(1.) Of the kingdom of Israel. In the time of Pekah, Tiglath-pileser II. carried away captive into Assyria (2 Kings 15:29; comp. Isa.10:5, 6) a part of the inhabitants of Galilee and of Gilead (B.C.741).

After the destruction of Samaria (B.C.720) by Shalmaneser and Sargon (q.v.), there was a general deportation of the Israelites into Mesopotamia and Media (2 Kings 17:6; 18:9; 1 Chr.5:26). (See ISRAEL, KINGDOM [198]OF.)

(2.) Of the kingdom of the two tribes, the kingdom of Judah. Nebuchadnezzar, in the fourth year of Jehoiakim (Jer.25:1), invaded Judah, and carried away some royal youths, including Daniel and his companions (B.C.606), together with the sacred vessels of the temple (2 Chr.36:7; Dan.1:2). In B.C.598 (Jer.52:28; 2 Kings 24:12), in the beginning of Jehoiachin's reign (2 Kings 24:8), Nebuchadnezzar carried away captive 3,023 eminent Jews, including the king (2 Chr.36:10), with his family and officers (2 Kings 24:12), and a large number of warriors (16), with very many persons of note (14), and artisans (16), leaving behind only those who were poor and helpless. This was the first general deportation to Babylon.

In B.C.588, after the revolt of Zedekiah (q.v.), there was a second general deportation of Jews by Nebuchadnezzar (Jer.52:29; 2 Kings 25:8), including 832 more of the principal men of the kingdom. He carried away also the rest of the sacred vessels (2 Chr.36:18). From this period, when the temple was destroyed (2 Kings 25:9), to the complete restoration, B.C.517 (Ezra 6:15), is the period of the "seventy years."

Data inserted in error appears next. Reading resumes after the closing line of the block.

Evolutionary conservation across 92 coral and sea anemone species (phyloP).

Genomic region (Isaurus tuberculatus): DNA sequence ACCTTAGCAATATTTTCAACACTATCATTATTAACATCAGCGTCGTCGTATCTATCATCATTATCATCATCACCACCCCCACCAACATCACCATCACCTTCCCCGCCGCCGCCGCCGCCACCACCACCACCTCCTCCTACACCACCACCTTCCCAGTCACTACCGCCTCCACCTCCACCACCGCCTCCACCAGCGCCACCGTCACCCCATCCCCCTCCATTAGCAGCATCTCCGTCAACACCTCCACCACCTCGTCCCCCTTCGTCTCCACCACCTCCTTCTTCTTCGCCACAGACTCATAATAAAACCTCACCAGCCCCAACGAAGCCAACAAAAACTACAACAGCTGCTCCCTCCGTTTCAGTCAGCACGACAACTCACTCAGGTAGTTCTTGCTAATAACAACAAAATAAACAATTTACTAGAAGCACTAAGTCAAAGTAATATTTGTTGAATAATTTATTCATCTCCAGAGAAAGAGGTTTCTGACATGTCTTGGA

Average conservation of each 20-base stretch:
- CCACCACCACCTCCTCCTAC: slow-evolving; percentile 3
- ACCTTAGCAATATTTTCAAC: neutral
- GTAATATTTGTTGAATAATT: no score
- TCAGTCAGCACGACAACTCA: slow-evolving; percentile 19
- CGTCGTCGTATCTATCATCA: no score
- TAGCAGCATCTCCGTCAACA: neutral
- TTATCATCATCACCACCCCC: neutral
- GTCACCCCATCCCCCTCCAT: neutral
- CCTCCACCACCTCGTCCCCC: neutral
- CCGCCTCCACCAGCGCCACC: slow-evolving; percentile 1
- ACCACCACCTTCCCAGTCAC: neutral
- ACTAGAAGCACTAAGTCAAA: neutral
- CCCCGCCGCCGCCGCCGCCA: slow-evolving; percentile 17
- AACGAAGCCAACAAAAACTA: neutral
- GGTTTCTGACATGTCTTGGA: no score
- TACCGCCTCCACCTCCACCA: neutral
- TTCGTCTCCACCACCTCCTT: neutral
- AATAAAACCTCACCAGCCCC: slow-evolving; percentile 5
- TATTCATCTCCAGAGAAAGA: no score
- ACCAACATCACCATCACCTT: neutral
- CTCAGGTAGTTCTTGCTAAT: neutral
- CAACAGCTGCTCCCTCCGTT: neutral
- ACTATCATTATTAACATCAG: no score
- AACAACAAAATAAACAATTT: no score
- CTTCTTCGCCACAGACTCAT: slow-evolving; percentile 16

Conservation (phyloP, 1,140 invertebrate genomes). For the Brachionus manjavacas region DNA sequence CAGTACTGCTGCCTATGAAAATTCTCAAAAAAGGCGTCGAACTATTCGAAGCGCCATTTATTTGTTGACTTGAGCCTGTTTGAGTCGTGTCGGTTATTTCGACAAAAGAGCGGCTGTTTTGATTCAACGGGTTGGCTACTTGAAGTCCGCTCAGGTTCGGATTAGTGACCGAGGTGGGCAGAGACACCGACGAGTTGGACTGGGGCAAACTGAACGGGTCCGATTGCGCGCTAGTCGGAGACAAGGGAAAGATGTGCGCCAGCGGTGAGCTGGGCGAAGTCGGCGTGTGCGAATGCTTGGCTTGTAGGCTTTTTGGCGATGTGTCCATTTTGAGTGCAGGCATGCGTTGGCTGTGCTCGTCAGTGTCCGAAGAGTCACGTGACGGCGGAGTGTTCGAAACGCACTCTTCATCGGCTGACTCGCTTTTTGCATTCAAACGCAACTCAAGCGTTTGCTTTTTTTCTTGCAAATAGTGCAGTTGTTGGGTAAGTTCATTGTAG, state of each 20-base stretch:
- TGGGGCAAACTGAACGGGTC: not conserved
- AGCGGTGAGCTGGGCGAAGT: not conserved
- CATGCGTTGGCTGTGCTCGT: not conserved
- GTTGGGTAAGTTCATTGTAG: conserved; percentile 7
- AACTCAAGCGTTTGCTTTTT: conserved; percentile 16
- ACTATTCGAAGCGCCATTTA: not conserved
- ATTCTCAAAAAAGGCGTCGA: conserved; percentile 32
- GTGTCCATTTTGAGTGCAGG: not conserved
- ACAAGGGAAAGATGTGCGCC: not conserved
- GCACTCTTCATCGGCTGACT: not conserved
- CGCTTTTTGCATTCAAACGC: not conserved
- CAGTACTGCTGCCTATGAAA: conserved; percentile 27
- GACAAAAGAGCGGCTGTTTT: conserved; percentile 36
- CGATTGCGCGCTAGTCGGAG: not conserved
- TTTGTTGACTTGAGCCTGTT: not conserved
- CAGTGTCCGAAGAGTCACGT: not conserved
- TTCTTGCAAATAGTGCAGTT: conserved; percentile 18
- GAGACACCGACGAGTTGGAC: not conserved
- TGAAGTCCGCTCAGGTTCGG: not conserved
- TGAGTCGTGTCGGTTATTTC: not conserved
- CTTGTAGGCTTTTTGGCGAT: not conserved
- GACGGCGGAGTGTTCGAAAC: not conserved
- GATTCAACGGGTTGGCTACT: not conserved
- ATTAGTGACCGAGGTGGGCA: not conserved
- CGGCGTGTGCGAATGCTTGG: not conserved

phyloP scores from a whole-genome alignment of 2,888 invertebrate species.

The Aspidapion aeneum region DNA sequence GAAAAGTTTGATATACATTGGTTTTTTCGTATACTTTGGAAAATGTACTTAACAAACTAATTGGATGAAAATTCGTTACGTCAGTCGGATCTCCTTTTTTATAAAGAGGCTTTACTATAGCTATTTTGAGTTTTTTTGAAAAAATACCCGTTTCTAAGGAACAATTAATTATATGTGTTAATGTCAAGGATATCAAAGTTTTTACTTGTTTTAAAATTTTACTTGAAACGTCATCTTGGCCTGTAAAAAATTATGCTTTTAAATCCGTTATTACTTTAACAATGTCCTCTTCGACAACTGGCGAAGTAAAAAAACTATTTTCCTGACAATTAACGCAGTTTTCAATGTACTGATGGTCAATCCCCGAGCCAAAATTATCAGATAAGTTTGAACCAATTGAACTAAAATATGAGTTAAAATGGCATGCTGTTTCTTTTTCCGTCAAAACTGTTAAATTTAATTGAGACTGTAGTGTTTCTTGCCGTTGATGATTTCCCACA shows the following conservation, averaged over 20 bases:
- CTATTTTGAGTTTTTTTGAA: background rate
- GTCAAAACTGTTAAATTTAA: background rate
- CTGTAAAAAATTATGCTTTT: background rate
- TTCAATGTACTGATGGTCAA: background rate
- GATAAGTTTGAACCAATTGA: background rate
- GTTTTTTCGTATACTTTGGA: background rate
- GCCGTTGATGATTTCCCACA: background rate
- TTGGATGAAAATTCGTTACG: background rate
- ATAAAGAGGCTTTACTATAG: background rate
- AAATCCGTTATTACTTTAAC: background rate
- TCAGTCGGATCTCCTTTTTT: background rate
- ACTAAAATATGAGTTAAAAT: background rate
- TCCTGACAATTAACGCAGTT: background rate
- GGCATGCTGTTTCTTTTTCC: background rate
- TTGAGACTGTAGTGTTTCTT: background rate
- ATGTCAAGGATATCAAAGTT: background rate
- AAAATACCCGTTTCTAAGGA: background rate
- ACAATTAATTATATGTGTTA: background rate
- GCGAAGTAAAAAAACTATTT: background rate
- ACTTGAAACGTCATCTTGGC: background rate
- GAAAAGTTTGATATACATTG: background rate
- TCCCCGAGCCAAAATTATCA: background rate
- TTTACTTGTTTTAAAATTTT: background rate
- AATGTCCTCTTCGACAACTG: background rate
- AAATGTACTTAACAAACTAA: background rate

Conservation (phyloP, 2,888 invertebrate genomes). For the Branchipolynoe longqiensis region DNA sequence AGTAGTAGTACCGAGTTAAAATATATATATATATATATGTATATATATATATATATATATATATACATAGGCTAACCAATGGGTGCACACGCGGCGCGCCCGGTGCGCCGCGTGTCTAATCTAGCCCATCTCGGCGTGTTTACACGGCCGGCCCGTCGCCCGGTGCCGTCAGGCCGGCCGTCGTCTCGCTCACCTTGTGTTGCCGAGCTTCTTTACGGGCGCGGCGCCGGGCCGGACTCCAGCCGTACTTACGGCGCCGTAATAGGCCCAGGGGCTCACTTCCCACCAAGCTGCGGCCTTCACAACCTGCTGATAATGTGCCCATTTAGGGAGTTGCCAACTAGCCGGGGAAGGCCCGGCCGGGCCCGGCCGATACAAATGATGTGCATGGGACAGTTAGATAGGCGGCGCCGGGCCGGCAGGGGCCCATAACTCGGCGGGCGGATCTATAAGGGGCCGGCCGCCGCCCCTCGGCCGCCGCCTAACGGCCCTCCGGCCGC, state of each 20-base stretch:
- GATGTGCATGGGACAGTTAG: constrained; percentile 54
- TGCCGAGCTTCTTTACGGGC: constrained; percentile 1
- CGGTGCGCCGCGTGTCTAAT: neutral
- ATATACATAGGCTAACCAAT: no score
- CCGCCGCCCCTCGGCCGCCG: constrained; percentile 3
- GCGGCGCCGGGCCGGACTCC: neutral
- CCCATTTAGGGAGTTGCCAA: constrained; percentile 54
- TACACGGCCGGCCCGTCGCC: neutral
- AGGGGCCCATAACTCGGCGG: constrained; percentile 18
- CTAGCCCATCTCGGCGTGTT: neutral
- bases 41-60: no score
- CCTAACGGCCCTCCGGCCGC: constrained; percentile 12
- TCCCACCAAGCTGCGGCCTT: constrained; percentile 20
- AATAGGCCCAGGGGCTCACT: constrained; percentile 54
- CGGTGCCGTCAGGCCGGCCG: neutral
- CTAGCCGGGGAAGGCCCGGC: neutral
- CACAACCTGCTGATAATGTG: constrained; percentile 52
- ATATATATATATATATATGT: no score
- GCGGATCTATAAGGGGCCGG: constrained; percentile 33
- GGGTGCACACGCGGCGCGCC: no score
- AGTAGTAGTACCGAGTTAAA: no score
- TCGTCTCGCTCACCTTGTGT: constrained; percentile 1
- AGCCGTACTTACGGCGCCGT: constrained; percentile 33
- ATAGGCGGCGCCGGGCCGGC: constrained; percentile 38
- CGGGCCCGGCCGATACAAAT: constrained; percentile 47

In B.C.582 occurred the last and final deportation. The entire number Nebuchadnezzar carried captive was 4,600 heads of families with their wives and children and dependants (Jer.52:30; 43:5-7; 2 Chr.36:20, etc.). Thus the exiles formed a very considerable community in Babylon.

When Cyrus granted permission to the Jews to return to their own land (Ezra 1:5; 7:13), only a comparatively small number at first availed themselves of the privilege. It cannot be questioned that many belonging to the kingdom of Israel ultimately joined the Jews under Ezra, Zerubbabel, and Nehemiah, and returned along with them to Jerusalem (Jer.50:4, 5, 17-20, 33-35).

Large numbers had, however, settled in the land of Babylon, and formed numerous colonies in different parts of the kingdom. Their descendants very probably have spread far into Eastern lands and become absorbed in the general population. (See JUDAH, [199]KINGDOM OF; [200]CAPTIVITY.)

The great deliverance wrought for the children of Isreal when they were brought out of the land of Egypt with "a mighty hand and with an outstretched arm" (Ex 12:51; Deut.26:8; Ps 114; 136), about B.C.1490, and four hundred and eighty years (1 Kings 6:1) before the building of Solomon's temple.

The time of their sojourning in Egypt was, according to Ex.12:40, the space of four hundred and thirty years. In the LXX., the words are, "The sojourning of the children of Israel which they sojourned in Egypt and in the land of Canaan was four hundred and thirty years;" and the Samaritan version reads, "The sojourning of the children of Israel and of their fathers which they sojourned in the land of Canaan and in the land of Egypt was four hundred and thirty years." In Gen.15:13-16, the period is prophetically given (in round numbers) as four hundred years. This passage is quoted by Stephen in his defence before the council (Acts 7:6).